12 tips for working virtually in a multicultural team
Terry Brake gives us tips for successful virtual meetings across cultures.
You can’t beat face-to-face contact for furthering cross-cultural relationships. But sometimes it’s not always available. All over the world the main, or sometimes only, contact people have with their remote co-workers is by conference call, or email.
While technology is a wonderful thing, if this is the only method of communication you have, vital nuances can be lost in conversation leading to the breakdown in relationships - or even the failure of projects. Here are the top tips for making the most of working remotely.
- If somebody new joins a remote team, pick up the phone. Listening to someone’s voice and having a chat is much more personal than firing off an email. Similarly, if you are new to the group, find out how your predecessor managed communication with the virtual team and what’s expected of you.
- Be consistent in your communication methods. For example, hold video conference calls for brainstorming or important strategy meetings, or Google Drive for document sharing, group chat for batting ideas around and group email for disseminating information. But don’t lead people to expect one thing and then do another. Unless you have unlimited time, discourage WhatsApp groups or similar in which hundreds of one-line chatty messages pop up; try to keep it friendly but business-like. When you set up any group chat, communicate clearly what its purpose is.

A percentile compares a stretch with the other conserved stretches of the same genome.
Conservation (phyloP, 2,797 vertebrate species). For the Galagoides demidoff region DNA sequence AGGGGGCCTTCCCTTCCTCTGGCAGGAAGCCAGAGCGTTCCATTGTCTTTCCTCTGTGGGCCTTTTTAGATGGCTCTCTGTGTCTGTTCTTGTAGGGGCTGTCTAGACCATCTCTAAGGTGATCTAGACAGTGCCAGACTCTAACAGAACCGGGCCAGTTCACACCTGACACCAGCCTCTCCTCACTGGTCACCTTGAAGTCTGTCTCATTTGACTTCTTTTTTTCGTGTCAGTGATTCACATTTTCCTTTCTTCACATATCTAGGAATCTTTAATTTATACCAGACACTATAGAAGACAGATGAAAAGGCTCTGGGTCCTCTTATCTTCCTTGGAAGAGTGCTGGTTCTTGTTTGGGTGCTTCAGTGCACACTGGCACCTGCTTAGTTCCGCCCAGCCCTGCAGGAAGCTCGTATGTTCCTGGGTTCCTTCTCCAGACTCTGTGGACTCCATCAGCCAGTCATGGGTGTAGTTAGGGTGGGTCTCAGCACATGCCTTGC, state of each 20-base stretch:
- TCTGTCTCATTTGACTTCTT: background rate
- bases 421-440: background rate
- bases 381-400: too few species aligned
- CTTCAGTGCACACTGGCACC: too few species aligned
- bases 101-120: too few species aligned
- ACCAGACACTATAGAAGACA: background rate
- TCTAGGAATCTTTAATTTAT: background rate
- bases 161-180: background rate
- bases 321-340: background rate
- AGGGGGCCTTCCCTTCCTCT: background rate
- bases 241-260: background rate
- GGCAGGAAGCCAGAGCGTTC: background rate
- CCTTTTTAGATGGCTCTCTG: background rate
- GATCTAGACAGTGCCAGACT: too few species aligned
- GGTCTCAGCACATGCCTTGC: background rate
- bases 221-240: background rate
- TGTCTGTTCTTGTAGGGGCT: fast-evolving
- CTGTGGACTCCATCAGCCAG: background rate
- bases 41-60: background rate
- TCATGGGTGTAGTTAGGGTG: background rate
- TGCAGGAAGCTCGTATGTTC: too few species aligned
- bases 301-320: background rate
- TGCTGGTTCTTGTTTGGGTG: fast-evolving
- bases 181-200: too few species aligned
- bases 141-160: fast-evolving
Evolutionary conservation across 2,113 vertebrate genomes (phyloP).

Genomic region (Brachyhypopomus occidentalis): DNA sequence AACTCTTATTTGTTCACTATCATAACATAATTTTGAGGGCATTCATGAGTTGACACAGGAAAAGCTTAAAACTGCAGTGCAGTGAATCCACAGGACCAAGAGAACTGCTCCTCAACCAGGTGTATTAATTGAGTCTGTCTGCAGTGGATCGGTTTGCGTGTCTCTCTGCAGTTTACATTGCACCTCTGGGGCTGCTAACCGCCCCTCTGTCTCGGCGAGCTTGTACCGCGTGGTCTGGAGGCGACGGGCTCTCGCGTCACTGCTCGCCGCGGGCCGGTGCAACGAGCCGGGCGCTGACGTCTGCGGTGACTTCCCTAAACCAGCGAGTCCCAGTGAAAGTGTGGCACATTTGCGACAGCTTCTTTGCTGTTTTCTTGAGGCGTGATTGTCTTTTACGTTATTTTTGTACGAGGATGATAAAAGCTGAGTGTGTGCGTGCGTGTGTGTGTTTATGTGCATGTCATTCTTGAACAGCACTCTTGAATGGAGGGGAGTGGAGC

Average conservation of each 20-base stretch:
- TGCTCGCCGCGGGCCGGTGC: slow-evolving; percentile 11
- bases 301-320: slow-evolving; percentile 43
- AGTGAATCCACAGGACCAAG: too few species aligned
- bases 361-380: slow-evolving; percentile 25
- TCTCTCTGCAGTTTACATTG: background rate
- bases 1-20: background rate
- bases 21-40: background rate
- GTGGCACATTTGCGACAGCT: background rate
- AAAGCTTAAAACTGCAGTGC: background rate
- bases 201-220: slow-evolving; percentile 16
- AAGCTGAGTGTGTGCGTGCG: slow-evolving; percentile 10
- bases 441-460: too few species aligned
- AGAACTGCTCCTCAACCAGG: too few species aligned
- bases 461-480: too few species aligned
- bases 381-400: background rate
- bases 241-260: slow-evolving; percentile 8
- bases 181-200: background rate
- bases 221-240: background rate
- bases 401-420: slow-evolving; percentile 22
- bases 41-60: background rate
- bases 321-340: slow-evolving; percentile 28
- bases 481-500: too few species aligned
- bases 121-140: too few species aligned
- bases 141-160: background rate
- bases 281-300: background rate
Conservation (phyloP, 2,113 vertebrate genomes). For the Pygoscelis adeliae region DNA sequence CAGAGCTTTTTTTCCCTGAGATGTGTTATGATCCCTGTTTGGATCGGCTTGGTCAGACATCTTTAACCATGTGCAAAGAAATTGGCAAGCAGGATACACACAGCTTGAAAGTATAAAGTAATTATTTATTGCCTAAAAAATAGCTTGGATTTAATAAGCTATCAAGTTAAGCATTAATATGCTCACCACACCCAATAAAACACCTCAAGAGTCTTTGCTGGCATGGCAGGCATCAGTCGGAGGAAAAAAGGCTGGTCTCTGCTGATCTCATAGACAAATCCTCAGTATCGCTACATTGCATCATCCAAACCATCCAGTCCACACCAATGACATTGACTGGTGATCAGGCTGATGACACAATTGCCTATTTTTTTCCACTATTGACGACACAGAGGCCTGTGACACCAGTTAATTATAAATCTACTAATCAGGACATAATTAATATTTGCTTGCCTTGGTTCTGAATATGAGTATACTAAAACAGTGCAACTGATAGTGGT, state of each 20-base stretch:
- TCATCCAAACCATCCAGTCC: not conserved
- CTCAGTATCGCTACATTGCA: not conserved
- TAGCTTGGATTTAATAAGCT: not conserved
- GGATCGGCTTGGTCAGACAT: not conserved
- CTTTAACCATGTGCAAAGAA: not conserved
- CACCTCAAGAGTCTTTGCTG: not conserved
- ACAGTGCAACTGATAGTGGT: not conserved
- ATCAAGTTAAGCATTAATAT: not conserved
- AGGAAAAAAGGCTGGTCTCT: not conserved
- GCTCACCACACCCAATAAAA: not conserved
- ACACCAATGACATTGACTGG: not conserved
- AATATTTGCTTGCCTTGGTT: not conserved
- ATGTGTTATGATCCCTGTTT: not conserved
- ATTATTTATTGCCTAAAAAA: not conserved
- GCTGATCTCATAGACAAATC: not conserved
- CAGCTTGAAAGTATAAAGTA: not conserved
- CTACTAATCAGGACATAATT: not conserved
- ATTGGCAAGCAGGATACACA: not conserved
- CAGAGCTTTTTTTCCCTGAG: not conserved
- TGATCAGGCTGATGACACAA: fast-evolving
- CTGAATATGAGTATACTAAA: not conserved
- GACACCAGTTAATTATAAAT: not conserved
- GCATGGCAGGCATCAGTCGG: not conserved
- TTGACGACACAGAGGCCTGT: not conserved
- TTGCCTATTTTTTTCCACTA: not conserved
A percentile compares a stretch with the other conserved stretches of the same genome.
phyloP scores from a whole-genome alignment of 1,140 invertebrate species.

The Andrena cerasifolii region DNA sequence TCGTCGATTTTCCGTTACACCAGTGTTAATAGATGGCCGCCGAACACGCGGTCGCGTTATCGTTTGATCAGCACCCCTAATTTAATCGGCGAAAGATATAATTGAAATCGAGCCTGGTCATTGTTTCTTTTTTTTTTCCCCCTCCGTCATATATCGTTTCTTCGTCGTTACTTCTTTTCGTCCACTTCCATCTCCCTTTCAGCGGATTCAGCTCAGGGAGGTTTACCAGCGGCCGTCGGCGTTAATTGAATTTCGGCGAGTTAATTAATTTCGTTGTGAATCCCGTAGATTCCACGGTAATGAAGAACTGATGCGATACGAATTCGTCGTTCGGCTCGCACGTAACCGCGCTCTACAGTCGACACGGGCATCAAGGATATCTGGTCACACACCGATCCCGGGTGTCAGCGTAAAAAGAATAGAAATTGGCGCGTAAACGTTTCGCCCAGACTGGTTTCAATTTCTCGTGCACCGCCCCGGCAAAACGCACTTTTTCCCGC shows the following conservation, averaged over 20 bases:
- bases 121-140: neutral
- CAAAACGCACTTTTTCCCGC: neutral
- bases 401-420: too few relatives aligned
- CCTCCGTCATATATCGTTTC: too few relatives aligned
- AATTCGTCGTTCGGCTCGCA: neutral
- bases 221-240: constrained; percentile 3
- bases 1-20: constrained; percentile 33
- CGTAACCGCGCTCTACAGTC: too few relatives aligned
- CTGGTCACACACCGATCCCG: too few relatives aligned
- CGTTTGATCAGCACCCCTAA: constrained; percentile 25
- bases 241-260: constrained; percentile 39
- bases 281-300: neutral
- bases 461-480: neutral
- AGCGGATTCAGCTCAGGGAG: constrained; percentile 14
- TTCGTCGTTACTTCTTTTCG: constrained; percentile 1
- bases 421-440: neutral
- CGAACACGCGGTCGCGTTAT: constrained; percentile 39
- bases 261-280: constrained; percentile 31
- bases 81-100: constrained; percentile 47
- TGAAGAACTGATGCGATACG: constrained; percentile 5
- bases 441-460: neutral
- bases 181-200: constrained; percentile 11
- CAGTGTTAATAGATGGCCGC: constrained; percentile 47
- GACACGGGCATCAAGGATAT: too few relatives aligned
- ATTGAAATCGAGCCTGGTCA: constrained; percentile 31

- Be aware of what you might be missing. Mannerisms may not mean what you interpret them to – the Indian ‘head wobble’, for example, which has many different implications. Silence on the part of Asian colleagues may not be rudeness or a failure to understand; they may simply be thinking. Leaping in to fill every gap in the conversation will unsettle people and you could come across as either nervous or rude.
- Set some simple ground rules for video conferencing. All parties should minimise distractions, like mobile phones and music in the background. Allow everybody a turn to speak. Set an example with your own body language; don’t communicate with your Japanese team with your feet up on the desk, for example. And pay attention to any gestures that might be offensive to a different culture.
- Never forget ‘face’. It’s not just Asian staff who have a strong sense of ‘face’. South Americans do, too, and Italians, Indians and Arabs. Learn to interpret body language and try to understand if someone at the end of a phone or a Skype call is simply telling you what they think you want to hear, to save face. You’ll need to watch carefully for non-verbal cues to tell if someone means ‘yes’ or ‘no’.
- Think before you speak. Remember, the other parties may not have English as a first language. It may take them more than one attempt to say what they actually mean. Don’t jump in and interrupt someone who might be trying to find the right way to express themselves.